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Discussion Starter · #1 ·
Hey fellas, as you can see it's my first post. I just bought an 02 GTI yesterday and it needs some attention. I have several misfire codes, among other things, and part of the prescription from the guys at a local VW garage is to buy replacement plugs for $15 each...the NGK Laser Platinum Premium, #PFR6Q. My Hayne's manual specifies "NGK PFR6Q or similar" as replacements. Trouble is, I'm on a budget and it's hard for me to believe I need to pay $60 for new plugs when the auto parts store sells them for a range of prices from $2-10 each, including platinum (I think Denso platinums were $10 each). In fact the store told me that "iridium" lasts even longer than platinum.

I'm not planning to do any big upgrades, I just want the car to run well and for the plugs to last for a reasonable length of time. Does anyone have experience with using other brands and price points with spark plugs? Or is it just understood by everyone that you have to have the super-expensive NGK model? ???

Just now checking ebay, I'm seeing sets of 4 of the NGKs for about $11 each. Still, I hope someone can tell me for sure that it's worth the money for a stock GTI. Thanks!
 

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I would stick to the NGKs or BOSCH plugs and nothing else.

What my father always recomended was to stick with the exact same plug. It has a certain firing pattern, and the engine is used to it. I never believed him, but he's been a mechanic longer than i've been alive.
 

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Discussion Starter · #3 ·
Thanks for the advice. Before I read your post, I talked with a friend at work that used to build racing Porsches. His opinion was that even the cheap plugs make a good enough spark that it shouldn't matter performance-wise, they just wouldn't last as long, and that I should only make sure to get the same temperature plug. I returned the NGKs and bought some cheaper Autolites, still "double-platinum" but $40 less, and installed them this morning. The car seems to run fine, but I have a check engine light on now, so either I set the gaps incorrectly or I should have followed your dad's advice. Time to get out the scanner and see what's up.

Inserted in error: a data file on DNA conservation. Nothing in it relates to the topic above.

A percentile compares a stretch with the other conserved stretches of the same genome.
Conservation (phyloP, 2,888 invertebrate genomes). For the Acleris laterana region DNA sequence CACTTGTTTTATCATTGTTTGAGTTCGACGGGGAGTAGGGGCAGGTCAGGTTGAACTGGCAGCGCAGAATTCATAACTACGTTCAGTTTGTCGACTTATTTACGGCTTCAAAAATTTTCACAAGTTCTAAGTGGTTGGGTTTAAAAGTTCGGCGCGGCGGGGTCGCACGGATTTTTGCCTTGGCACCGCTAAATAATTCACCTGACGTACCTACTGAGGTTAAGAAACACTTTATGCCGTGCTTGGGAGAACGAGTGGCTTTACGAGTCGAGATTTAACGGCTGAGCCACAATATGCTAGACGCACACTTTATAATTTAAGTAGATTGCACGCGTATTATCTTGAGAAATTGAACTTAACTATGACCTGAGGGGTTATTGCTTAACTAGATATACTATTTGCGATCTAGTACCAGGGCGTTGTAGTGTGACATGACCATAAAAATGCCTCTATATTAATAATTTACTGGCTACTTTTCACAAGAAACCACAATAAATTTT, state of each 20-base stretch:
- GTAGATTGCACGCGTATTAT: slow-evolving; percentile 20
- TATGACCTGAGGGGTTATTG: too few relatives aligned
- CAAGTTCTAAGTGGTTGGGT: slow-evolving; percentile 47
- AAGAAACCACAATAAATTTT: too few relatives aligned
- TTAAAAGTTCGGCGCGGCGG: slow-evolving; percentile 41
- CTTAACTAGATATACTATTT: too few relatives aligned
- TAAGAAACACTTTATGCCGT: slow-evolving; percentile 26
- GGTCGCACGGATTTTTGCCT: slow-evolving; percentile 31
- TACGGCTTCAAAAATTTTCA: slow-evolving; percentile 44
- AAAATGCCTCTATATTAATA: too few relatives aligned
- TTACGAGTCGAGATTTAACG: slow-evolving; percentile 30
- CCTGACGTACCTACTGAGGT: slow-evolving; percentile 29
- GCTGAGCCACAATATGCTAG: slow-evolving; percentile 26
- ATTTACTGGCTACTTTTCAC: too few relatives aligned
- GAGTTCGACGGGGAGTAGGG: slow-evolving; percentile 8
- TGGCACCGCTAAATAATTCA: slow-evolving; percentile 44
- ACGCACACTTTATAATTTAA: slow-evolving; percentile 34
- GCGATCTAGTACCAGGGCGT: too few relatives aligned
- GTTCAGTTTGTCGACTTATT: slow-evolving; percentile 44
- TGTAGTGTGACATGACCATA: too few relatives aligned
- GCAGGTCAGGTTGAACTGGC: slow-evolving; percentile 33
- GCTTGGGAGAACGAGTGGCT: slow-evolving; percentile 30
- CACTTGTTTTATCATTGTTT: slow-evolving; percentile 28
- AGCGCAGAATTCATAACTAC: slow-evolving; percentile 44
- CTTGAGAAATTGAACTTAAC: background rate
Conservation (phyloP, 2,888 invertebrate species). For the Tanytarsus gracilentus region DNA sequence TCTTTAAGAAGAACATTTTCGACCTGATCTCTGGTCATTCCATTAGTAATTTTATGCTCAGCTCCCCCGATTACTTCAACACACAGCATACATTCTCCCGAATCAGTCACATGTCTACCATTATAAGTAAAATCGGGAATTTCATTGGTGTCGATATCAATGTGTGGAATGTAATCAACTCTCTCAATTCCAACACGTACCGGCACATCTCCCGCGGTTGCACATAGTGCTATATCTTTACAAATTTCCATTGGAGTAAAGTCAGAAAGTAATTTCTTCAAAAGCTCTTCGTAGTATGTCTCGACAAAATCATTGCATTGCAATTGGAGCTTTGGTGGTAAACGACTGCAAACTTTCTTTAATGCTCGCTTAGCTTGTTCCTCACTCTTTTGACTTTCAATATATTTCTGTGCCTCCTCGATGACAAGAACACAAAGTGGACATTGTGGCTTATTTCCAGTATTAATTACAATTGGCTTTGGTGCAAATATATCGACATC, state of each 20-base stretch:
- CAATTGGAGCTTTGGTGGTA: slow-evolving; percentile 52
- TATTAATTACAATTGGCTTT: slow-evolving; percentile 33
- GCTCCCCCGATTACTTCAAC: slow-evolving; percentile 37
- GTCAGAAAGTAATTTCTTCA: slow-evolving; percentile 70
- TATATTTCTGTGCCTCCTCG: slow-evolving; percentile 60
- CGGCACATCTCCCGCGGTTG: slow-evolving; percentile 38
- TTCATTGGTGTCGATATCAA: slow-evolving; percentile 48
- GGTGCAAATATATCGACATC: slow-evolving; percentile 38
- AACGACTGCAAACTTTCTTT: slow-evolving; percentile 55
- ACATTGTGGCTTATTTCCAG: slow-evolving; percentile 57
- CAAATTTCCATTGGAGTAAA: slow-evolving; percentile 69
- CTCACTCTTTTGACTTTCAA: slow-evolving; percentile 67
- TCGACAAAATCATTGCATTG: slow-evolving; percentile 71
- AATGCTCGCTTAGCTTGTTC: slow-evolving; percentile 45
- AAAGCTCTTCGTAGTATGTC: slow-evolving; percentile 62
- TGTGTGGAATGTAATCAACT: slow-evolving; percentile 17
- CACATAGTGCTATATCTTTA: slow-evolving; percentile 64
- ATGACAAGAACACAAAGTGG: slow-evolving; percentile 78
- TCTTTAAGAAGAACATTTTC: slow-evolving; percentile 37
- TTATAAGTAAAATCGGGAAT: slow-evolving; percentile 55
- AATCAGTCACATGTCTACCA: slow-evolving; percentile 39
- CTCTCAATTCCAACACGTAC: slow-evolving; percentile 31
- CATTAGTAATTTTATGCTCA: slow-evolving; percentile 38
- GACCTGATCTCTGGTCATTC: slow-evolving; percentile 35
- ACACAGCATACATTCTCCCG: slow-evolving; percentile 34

Just a little venting: why does the Haynes manual give you a maximum gap but not a minimum? :mad: The old plugs I removed had gaps between 25 and 30 1/000's, so I just set my gaps according to that. (BTW, they seemed to be in fine condition so I think they probably weren't responsible for the misfire codes, but since I was in there I might as well replace them)
 

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any kind of platinum plug comes pre gapped. You should never have to gap modern spark plugs. You will damage the coating.

And you coul dnot have picked a cheaper more unreliable plug than an autolite.

The check light might be because it needs to see a certain resistance from the plug...and the autolites do not hae it. Sure...they might fit in there properly...but thats just mechanical. There's more to a spark plug than the length and typle of threads
 
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